Urticaria or more commonly referred to as hives are wheals that can burn, itch or sting and that are usually pale or flesh colored. They may occur for many reasons such as due to allergic reactions or as a result of autoimmune disorders. According to Water’s Edge Dermatology, at least 10 – 20 % of the general population will have at least one episode of hives in their lifetime. Their severity varies considerably with even some cases considered a medical emergency. In this article, we explain what urticaria is and what causes it.
Appearance of Urticaria
Urticaria, hives or even nettle rash refers to changes in the skin that happen as a result of allergies or diseases. These skin changes come in the form of wheals that are red and swollen and that become pale upon pressure. In fact, this feature of hives is what distinguished them from other conditions according to the American College of Allergy, Asthma & Immunology. Another indicator that the rash is Urticaria is that the wheals move around to different parts of the body. Hives usually appear in clusters, and the size of hive wheals ranges from needle-pin to several centimeters even covering large body areas. Hives tend to be extremely itchy and some can even sting and burn.
Causes of Urticaria
Hives are a result of histamine and other chemicals being released into the skin leading to tissue swelling. This type of reaction is triggered by food, medications, insect bites, clothing materials, infections, autoimmune disorders, and even emotional stress. Hives are classified as either acute when lasting less than six weeks or chronic when lasting longer than six weeks. Removing these triggers is one way to treat hives. However, in some cases, it is hard to determine what is causing hives which is mostly the case in chronic hives. Furthermore, chronic hives are most likely to be a result of autoimmune disorders.
Diagnosis of Urticaria
According to an article published in the Indian Journal of Dermatology, acute cases of urticaria usually don’t require too many diagnostic tools. In such cases, diagnosis is based on examining patient history to determine what may have triggered the acute episode. This implies asking about foods, medication, and diseases that the patient was exposed to prior to developing urticaria. Only in cases with severe symptoms will doctors check for possible food and drug allergies. If a patient has chronic urticaria, diagnosing the triggers is important to determine any possible triggers or underlying autoimmune disorders.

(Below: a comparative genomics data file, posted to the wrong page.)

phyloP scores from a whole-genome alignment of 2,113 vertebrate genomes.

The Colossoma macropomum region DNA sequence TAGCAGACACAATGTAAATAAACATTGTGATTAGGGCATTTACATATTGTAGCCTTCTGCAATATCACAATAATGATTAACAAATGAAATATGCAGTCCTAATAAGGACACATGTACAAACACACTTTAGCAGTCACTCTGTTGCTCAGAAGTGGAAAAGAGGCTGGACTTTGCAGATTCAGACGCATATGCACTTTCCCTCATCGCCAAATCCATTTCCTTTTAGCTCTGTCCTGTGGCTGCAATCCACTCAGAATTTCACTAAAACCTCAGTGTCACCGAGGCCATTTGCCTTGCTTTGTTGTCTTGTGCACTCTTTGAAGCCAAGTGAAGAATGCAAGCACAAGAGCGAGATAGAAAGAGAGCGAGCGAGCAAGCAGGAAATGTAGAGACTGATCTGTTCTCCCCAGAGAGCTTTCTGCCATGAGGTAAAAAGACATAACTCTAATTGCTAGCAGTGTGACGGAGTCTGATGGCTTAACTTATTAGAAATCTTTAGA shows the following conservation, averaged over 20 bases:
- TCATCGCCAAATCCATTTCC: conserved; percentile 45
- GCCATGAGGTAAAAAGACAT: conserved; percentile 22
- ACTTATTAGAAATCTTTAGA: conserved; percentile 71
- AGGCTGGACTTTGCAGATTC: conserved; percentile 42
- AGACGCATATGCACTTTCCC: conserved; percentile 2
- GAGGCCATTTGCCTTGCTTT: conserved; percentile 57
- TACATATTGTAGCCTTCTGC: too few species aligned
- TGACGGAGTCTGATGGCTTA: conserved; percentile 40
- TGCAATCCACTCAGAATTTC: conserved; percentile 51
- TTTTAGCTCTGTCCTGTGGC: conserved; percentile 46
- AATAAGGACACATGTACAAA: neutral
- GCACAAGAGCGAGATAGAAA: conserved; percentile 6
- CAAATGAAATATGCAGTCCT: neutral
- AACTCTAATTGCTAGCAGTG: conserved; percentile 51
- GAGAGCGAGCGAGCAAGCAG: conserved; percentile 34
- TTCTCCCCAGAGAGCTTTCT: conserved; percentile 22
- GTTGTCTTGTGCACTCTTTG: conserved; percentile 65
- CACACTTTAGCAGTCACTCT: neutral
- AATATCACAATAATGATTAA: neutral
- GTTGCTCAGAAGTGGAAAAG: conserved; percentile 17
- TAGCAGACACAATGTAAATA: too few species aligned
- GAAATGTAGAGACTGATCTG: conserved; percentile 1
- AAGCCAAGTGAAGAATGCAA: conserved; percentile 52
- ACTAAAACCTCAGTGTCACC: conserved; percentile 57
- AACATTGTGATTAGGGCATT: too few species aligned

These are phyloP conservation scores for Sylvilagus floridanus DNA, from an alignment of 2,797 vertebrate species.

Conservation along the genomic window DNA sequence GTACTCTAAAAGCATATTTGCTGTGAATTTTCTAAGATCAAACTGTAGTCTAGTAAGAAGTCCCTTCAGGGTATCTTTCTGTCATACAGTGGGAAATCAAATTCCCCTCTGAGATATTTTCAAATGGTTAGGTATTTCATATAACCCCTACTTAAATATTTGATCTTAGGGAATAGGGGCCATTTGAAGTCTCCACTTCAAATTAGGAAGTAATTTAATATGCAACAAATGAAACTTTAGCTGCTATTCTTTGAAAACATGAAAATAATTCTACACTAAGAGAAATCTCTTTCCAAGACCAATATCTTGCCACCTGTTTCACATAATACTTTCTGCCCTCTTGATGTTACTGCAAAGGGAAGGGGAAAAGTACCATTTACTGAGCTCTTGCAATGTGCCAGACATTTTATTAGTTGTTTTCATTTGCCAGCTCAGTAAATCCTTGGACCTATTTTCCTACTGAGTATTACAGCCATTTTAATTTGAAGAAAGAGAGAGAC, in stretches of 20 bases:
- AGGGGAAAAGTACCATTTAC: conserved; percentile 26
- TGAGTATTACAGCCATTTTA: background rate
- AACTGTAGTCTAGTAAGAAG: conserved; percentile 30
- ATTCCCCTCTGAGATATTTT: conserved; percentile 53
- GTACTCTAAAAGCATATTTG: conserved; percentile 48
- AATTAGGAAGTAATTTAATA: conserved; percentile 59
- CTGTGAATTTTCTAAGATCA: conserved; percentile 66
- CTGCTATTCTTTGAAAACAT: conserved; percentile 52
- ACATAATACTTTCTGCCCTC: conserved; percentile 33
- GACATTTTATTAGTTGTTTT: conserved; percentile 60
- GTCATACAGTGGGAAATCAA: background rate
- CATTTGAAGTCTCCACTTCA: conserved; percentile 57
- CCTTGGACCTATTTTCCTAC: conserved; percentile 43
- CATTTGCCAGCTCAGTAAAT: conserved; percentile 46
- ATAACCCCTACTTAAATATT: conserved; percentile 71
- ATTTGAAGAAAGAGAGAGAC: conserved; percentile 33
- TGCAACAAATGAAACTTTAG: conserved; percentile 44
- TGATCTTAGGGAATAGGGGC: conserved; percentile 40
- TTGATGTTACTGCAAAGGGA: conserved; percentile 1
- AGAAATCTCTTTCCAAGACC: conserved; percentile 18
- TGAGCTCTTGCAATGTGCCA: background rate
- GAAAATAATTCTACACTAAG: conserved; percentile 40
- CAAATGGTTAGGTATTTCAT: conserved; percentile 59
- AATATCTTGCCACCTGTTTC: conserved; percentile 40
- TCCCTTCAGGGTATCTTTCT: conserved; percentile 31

Treatment of Urticaria
As pointed out in Water’s Edge Dermatology, the best treatment for hives is finding the triggers. Once triggers have been identified, it is fairly easy to eliminate hives. Antihistamines are frequently prescribed to patients with urticaria, and these may be taken in advance to prevent future outbreaks. In severe cases of urticaria that are accompanied by anaphylaxis, emergency treatment with adrenaline injections is required to save a patient’s life. Anaphylaxis is a severe form of allergic reaction that can be life-threatening if not treated promptly. Corticosteroids creams may also be prescribed in severe urticaria cases, but their use is meant to be short-term due to their dangerous side-effects.
*All individuals are unique. Your results can and will vary.
Chronic Urticaria Causes
Most cases of hives resolve within 24 hours or a bit longer making this condition easily manageable. But in the cases of chronic urticaria, treatment is needed to improve overall quality of life. Chronic urticaria may accompany autoimmune disorders such as lupus and rheumatoid arthritis. Other chronic diseases such as hepatitis, thyroid diseases, and intestinal parasites may also cause chronic urticaria. According to NHS Choices, many chronic urticaria patients state that their condition comes and goes and that it is often triggered by things like alcohol intake, pain medicine, food additives, etc.
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Chronic Urticaria Prognosis
In most cases, chronic urticaria will resolve after some time, but in some cases, it may persist for years. One study published in Allergy examined the parameters that determined the length of chronic urticaria. The study found that in 70% of cases, the disorder resolved within a year. But in 14% of cases, chronic urticaria persisted even after 5 years. The prognosis was apparently poor in cases with accompanying thyroid disease or who had severe forms of urticaria.
Urticaria or hives is a broad term referring to a reaction in the skin triggered by different environmental and intrinsic factors. When people develop a sudden rash on their skin, they can usually determine the cause by recalling what they ate or did prior to the onset of the rash. In other cases, the underlying cause of hives can be hard to determine even by a doctor. This is especially true for chronic urticaria. Urticaria can also in some instances be life threatening when resulting in anaphylaxis. Urticaria is also fairly common, and a large portion of patients in the allergy clinics are those with urticaria.